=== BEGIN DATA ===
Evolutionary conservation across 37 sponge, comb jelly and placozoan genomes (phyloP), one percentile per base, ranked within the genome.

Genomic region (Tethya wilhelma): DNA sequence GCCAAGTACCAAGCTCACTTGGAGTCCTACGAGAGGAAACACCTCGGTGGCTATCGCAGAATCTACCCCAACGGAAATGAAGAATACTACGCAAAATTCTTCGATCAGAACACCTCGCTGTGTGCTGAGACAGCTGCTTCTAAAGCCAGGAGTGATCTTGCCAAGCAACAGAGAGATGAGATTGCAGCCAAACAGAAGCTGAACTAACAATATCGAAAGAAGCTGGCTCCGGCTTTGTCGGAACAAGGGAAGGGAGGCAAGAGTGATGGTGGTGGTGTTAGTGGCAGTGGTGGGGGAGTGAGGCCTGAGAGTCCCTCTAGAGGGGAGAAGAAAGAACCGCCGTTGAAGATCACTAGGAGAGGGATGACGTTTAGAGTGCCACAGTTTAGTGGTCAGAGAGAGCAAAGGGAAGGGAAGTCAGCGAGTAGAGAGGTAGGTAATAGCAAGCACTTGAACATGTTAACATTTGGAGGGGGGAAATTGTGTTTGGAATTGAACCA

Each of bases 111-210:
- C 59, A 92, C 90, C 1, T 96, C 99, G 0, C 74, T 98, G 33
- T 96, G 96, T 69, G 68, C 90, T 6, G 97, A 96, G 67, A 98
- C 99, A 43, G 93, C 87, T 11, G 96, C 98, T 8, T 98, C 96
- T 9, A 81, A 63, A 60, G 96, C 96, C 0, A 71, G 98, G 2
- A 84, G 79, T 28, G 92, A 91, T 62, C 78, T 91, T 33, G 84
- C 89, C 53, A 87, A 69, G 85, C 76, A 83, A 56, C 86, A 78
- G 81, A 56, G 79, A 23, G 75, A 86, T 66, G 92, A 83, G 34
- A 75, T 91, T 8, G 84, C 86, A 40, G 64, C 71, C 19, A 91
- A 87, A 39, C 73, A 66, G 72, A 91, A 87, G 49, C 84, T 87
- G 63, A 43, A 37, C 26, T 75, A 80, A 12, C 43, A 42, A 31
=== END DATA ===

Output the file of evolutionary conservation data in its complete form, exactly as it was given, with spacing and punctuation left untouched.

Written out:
Evolutionary conservation across 37 sponge, comb jelly and placozoan genomes (phyloP), one percentile per base, ranked within the genome.

Genomic region (Tethya wilhelma): DNA sequence GCCAAGTACCAAGCTCACTTGGAGTCCTACGAGAGGAAACACCTCGGTGGCTATCGCAGAATCTACCCCAACGGAAATGAAGAATACTACGCAAAATTCTTCGATCAGAACACCTCGCTGTGTGCTGAGACAGCTGCTTCTAAAGCCAGGAGTGATCTTGCCAAGCAACAGAGAGATGAGATTGCAGCCAAACAGAAGCTGAACTAACAATATCGAAAGAAGCTGGCTCCGGCTTTGTCGGAACAAGGGAAGGGAGGCAAGAGTGATGGTGGTGGTGTTAGTGGCAGTGGTGGGGGAGTGAGGCCTGAGAGTCCCTCTAGAGGGGAGAAGAAAGAACCGCCGTTGAAGATCACTAGGAGAGGGATGACGTTTAGAGTGCCACAGTTTAGTGGTCAGAGAGAGCAAAGGGAAGGGAAGTCAGCGAGTAGAGAGGTAGGTAATAGCAAGCACTTGAACATGTTAACATTTGGAGGGGGGAAATTGTGTTTGGAATTGAACCA

Each of bases 111-210:
- C 59, A 92, C 90, C 1, T 96, C 99, G 0, C 74, T 98, G 33
- T 96, G 96, T 69, G 68, C 90, T 6, G 97, A 96, G 67, A 98
- C 99, A 43, G 93, C 87, T 11, G 96, C 98, T 8, T 98, C 96
- T 9, A 81, A 63, A 60, G 96, C 96, C 0, A 71, G 98, G 2
- A 84, G 79, T 28, G 92, A 91, T 62, C 78, T 91, T 33, G 84
- C 89, C 53, A 87, A 69, G 85, C 76, A 83, A 56, C 86, A 78
- G 81, A 56, G 79, A 23, G 75, A 86, T 66, G 92, A 83, G 34
- A 75, T 91, T 8, G 84, C 86, A 40, G 64, C 71, C 19, A 91
- A 87, A 39, C 73, A 66, G 72, A 91, A 87, G 49, C 84, T 87
- G 63, A 43, A 37, C 26, T 75, A 80, A 12, C 43, A 42, A 31